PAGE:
On Saturday we went to Yerevan for a big PC outing. There were several museums to choose from. I chose the Genocide Memorial. I wanted to see the monument as well as get a better understanding of what happened. The monument was beautiful. The museum was intense, revealing, and a sobering experience. I couldn’t help but wonder why some people’s fate on earth is to be marched into a dessert to starve or experience some other gruesome death. I still don’t fully understand the Armenian mindset that their country expands much further than their borders, but visiting the museum put me a small step closer to being able to understand.

Genocide Memorial

The rest of the time in Yerevan was free time. I ate lunch at a restaurant with volunteers from different villages. Then I went through the open-air market, which is quite a trip. The beginning is like the minor leagues, just a bunch of guys with a blanket and a bunch of random shit they are selling. We’re talking Russian VHS tapes, to plumbing hardware, to American coinage. Yes, you can buy pennies and nickels. I should have asked how much they were. The major leaguers are more refined, offering jewelry, shirts, flags, and everything else you could imagine in a mini tent/canopy city. After that a couple other Solakites went with me to our teacher’s parents’ house. That was a great experience to meet her family and get to interact with them. Let me say that Yerevan is a different world from what I’ve been experiencing. It’s very modern and progressive, unlike the rest of the country. It was nice to visit there, but I am glad we get to live the village lifestyle right now. I know what it’s like to live in a city, but living amongst livestock is a whole new trip.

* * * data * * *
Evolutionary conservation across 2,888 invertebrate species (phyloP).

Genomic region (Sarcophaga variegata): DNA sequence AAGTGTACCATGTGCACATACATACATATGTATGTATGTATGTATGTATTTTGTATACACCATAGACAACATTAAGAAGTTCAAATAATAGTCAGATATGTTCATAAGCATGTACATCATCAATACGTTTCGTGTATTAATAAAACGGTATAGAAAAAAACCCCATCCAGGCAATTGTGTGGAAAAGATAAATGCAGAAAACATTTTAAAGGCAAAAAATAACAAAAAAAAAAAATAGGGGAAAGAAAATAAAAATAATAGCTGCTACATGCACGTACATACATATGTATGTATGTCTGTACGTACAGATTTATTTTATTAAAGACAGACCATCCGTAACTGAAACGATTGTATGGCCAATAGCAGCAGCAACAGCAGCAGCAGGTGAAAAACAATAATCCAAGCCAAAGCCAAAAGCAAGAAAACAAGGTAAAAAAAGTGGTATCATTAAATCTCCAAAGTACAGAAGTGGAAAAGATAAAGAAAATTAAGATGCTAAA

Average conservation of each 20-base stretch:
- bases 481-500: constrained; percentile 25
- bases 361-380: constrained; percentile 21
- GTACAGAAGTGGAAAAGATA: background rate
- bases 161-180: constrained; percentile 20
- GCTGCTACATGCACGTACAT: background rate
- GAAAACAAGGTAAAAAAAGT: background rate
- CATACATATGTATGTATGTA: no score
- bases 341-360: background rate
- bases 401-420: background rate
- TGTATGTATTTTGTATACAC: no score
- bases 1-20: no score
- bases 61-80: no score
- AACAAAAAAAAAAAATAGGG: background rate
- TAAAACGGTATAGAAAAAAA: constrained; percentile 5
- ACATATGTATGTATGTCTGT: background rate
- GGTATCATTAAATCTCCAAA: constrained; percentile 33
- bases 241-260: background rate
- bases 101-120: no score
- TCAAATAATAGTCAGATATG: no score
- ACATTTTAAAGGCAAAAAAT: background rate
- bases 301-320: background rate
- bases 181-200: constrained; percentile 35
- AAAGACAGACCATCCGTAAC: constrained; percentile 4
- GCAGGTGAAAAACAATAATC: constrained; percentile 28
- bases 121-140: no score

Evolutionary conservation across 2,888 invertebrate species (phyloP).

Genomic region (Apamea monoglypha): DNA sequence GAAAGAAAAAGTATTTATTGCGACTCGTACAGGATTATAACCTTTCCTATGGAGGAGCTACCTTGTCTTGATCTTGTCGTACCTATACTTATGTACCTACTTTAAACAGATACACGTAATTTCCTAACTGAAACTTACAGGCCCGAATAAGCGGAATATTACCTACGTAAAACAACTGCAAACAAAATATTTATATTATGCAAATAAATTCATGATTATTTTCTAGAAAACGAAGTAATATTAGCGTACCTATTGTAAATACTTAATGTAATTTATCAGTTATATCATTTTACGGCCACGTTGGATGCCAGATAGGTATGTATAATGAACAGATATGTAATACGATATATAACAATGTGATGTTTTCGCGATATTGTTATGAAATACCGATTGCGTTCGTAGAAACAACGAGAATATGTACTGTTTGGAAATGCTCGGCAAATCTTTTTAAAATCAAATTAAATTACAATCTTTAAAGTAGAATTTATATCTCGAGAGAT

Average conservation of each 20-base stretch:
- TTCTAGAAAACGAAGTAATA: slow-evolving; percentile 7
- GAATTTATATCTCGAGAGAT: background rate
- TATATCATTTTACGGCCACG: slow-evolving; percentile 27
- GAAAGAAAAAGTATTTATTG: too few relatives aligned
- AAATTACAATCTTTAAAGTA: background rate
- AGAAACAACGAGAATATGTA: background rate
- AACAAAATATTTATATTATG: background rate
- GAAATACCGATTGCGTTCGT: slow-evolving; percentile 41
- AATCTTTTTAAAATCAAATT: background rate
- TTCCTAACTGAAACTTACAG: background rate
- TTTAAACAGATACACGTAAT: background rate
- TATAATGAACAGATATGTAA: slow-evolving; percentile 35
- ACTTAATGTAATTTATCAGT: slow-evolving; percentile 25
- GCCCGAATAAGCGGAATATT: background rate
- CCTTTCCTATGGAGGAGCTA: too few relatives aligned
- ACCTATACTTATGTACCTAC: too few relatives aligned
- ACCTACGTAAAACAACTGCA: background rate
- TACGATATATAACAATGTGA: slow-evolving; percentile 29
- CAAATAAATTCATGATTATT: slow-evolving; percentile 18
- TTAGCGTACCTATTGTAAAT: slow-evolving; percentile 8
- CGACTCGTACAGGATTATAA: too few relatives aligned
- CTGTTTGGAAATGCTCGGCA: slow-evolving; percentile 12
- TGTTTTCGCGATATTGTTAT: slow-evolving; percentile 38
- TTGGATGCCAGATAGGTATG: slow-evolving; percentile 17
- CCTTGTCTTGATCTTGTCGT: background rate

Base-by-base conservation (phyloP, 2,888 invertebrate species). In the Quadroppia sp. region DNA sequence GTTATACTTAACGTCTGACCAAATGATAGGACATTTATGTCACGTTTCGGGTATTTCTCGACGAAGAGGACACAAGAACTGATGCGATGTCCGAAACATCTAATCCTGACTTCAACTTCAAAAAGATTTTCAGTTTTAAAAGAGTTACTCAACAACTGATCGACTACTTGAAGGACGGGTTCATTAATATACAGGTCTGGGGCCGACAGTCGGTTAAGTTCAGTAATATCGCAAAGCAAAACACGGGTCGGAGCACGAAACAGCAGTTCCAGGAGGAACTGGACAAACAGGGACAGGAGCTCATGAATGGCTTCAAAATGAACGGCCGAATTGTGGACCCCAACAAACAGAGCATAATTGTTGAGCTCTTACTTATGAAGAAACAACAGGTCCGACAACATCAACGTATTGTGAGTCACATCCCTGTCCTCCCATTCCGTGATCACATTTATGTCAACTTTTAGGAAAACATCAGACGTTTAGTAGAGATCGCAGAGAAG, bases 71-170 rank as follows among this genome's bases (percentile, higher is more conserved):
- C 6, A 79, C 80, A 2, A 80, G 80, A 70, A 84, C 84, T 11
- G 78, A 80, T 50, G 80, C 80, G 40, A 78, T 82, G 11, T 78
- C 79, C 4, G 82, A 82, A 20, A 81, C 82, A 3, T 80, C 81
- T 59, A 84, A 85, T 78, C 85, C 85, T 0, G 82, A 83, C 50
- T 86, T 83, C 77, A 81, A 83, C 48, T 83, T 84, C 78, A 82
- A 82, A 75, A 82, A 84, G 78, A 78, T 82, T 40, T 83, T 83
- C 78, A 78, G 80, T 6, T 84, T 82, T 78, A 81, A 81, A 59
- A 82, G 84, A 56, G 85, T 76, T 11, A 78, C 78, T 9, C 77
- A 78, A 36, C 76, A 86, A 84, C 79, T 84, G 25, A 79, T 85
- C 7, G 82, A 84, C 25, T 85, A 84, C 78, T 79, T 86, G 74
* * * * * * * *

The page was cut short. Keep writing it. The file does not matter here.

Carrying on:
When I got home there was another party to go to. This one was for my uncle’s granddaughter, who turned 1. She is truly the pride of the family. We arrived around 6 or 7. To my surprise, 2 other volunteers were there. Their host families were related to the little girl too. It was nice to have a couple people to communicate with! There was a ridiculous amount of food present (and vodka). I gave my first Armenian toast at the request of the uncle. It was short, simple, and to the point: Arrogch, yerkar aprel, shat lav! (Health, long living, very good!) They enjoyed my toast despite the lack of a cohesive sentence.
The funny thing about living with another family without really speaking the language well is that I never know what the next 12 hours will entail. I have my own schedule, but when I get home, it might be a quiet night of studying and watching TV with the family, there might be a guest visiting, or I might be eating and toasting into the wee hours of the morning.
We are now a month into this journey. It’s cool to have a month behind me. It makes me feel like I can do 2 years. The next week is a big one: interviews, language assessments, central day with project presentations, and a 4th of July party to plan. Oh yeah, I get my permanent site announcement on Wednesday too.
Okay, like the US national team, I’m out.